Moncler, Canada Goose, Herno: the fil rouge that connects all these brands is their genesis. They started as functional responses to nature’s conditions but rose to their ultimate success by marketing their jackets not only as outdoor clothing for harsh weather but as a sophisticated garment, ultimately a luxury garment. Their key competitive advantage has been the authentic image they were able to leverage in order to enter the luxury market. The match of rare functional qualities and unquestionable craftsmanship with history and experiential associations enrich these brands of an added value customers are willing to pay for. Moncler indeed went from utilitarian garments to ski vacations apparels to upper-class Milanese youth’s staple pieces and continues to push the category forward within high fashion. The brand has witnessed a resurgence thanks to its Moncler Genius project, a series of collaborations with young brands like Palm Angels and Craig Green.
Experience also helps to legitimize these products, a notion that is backed up by Canada Goose’s use of in-store freezer rooms where users can test their coats in chilly temperatures or by Moncler’s preference for field-testing its jackets on famous figures like Michele Pontrandolfo. The role of cultural uniforms that these brands embody allows them to market their jackets in a price range from €500 to €2000.
The exponential growth of athleisure further fuels luxury’s pivot to outdoor apparel. The puffer vest has frequently been spotted as the fashion item of choice for the one per cent. People used to look up to Wall Street workers but now aspire to be tech billionaires, who usually dress casual by nature. There’s a certain amount of privilege that comes with wearing the puffer vest out and about, especially ones from the previously mentioned brands.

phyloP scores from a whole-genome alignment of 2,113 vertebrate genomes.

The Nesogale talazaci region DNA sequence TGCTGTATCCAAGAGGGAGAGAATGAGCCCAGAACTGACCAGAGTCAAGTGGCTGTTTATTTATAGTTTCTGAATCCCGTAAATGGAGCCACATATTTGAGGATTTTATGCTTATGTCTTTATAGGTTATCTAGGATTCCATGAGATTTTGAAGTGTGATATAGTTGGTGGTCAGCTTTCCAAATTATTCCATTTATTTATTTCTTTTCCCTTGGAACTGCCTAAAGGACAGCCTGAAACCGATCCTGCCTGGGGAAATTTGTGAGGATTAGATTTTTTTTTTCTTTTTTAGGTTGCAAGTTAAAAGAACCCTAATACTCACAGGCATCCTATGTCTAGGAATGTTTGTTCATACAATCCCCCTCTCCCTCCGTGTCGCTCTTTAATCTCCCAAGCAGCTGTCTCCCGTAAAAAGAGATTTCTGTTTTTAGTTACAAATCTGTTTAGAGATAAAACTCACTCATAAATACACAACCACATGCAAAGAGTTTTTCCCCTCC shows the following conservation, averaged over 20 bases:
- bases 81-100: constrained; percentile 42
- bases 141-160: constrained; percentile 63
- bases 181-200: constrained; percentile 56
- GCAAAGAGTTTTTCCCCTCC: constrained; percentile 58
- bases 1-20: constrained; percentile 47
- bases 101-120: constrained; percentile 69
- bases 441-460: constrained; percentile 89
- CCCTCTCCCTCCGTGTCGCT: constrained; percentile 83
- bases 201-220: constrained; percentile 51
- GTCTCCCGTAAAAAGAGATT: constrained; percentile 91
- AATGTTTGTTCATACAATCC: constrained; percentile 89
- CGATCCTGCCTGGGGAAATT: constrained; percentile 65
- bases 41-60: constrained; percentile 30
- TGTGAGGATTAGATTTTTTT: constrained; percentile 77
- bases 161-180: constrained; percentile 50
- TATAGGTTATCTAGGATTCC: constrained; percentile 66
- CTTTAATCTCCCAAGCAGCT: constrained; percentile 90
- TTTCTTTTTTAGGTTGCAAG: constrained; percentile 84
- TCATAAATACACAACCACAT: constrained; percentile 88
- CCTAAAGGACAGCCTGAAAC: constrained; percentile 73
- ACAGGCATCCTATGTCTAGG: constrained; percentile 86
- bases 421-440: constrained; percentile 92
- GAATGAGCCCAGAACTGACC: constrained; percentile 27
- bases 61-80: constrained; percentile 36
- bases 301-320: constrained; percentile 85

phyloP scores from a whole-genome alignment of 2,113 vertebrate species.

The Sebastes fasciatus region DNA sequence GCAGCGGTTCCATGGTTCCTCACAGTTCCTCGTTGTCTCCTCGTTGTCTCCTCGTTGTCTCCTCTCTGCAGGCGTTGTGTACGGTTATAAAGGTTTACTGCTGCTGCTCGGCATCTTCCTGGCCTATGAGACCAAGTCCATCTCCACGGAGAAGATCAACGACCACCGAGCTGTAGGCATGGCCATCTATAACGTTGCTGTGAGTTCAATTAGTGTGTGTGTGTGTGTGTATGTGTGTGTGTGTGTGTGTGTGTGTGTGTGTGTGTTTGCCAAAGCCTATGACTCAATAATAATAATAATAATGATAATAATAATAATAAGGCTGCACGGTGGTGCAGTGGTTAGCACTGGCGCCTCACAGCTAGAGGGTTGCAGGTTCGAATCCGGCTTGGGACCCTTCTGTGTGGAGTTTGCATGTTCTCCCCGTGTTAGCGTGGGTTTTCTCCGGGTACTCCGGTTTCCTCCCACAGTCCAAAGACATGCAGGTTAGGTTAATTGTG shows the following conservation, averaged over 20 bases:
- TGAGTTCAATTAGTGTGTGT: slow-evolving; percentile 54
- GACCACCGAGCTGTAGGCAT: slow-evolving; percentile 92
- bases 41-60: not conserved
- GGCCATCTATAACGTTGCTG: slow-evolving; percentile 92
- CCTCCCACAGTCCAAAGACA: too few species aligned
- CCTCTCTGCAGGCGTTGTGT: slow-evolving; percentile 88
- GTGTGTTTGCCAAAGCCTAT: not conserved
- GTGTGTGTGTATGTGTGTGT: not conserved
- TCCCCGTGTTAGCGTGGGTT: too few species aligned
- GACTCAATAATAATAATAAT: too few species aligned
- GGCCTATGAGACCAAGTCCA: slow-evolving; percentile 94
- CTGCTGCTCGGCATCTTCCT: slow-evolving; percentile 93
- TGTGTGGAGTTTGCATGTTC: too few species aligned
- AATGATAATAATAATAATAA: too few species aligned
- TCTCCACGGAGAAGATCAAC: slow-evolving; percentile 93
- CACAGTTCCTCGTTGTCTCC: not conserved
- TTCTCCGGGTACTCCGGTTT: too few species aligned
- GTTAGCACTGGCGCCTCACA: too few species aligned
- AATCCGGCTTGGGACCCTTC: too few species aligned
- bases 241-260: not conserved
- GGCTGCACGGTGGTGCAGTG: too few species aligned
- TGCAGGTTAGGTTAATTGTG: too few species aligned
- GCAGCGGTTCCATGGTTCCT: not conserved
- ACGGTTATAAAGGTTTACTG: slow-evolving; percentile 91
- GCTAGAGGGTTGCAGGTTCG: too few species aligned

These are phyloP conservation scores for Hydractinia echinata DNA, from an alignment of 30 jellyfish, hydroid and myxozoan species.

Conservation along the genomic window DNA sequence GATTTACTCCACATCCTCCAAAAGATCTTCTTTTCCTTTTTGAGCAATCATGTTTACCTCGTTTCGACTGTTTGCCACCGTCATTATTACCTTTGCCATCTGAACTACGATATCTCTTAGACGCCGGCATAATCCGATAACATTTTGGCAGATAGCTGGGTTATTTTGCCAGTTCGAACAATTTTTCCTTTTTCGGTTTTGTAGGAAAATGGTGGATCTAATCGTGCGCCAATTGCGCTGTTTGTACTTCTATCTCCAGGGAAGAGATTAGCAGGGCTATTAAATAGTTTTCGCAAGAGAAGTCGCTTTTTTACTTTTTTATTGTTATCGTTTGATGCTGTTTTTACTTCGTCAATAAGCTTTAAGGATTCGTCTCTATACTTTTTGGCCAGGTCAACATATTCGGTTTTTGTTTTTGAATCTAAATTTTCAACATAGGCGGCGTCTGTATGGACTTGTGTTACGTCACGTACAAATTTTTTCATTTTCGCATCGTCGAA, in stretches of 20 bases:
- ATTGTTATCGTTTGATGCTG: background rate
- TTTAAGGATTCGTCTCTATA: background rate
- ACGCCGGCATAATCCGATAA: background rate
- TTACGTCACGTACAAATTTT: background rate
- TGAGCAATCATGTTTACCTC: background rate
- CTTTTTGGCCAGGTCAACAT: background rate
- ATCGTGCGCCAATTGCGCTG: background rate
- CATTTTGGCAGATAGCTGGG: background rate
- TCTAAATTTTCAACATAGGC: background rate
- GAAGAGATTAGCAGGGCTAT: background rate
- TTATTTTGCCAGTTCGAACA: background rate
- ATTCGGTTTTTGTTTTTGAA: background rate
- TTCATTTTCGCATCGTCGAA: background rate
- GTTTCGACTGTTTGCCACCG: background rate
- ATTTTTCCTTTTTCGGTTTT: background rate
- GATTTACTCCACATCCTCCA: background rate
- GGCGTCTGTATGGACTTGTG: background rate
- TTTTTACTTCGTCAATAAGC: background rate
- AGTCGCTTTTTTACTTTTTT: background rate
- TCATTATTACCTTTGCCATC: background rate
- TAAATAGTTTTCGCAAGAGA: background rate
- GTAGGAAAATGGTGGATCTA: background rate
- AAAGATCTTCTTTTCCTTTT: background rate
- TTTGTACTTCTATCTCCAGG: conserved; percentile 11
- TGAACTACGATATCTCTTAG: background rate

These brands’ popularity has ultimately been cemented by the number of celebrities that endorse such jackets. Drake, as one of the most influential rappers nowadays, has indeed sported many coveted puffer jackets. His own brand, October’s Very Own, has a ten-year-long successful collaboration history with Canada Goose, both brands regularly proposing capsule collections. This does not stop the artist from donning other labels: when in 2015 he wore the iconic Moncler’s Maya in red for his “Hotline Bling” music video, sales of the puffer jacket spiked up.
Today it is pretty common to find your average city dweller wearing winter apparel developed for the coldest places on earth. They are not just wearing Canada Goose jackets on the slopes or while climbing mountains. People are also wearing them at their local coffee shop or parties. This leads to a further question: does image prevail wearability? As these brands continued to grow, they reached such popularity that they started being sold in countries whose soils had never even seen snow. Against any common logic, Canada Goose is sold in the Middle East and India. Even more surprisingly, Moncler opened in 2018 a glacial-looking mono-brand store in Dubai to strengthen its already developed presence in the Middle East. As a consequence of the cultural valence these jackets keep building, it seems that once again, fashion has taken the lead, putting aside the starting idea of functionality.
Authors: Jade Mouradian and Beatrice Cancian